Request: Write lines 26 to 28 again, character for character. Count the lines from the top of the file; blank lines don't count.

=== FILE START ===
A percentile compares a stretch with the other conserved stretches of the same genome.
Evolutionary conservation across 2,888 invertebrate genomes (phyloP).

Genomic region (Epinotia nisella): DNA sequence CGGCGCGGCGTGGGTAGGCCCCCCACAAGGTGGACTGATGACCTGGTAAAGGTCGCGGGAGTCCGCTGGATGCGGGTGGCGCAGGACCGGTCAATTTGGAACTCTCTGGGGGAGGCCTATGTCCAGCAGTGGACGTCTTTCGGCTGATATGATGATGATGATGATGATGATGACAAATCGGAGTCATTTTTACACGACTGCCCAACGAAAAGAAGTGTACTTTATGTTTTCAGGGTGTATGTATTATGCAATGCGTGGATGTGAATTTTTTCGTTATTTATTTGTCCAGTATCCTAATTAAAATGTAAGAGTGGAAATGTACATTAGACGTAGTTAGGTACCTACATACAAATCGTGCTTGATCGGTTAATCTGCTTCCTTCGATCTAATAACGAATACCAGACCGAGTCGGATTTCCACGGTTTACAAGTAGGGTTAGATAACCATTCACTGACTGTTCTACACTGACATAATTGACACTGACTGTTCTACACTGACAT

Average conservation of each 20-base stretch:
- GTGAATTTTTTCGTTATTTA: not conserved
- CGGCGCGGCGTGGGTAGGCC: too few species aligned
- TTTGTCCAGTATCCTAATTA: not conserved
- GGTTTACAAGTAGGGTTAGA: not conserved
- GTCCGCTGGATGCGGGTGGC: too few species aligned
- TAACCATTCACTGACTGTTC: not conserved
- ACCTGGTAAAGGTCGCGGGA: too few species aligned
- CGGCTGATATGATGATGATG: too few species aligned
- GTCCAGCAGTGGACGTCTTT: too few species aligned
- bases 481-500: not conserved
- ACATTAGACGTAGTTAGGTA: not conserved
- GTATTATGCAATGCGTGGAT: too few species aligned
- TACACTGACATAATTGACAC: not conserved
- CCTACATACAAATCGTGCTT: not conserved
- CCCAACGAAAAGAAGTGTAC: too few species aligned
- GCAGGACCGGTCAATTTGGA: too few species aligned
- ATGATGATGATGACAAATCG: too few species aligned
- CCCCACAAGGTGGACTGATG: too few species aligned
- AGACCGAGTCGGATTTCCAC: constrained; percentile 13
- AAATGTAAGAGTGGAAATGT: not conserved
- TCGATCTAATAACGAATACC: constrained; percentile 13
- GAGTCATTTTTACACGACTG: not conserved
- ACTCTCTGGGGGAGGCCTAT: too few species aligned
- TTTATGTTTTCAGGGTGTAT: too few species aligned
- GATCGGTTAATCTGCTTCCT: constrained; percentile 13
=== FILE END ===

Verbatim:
- GAGTCATTTTTACACGACTG: not conserved
- ACTCTCTGGGGGAGGCCTAT: too few species aligned
- TTTATGTTTTCAGGGTGTAT: too few species aligned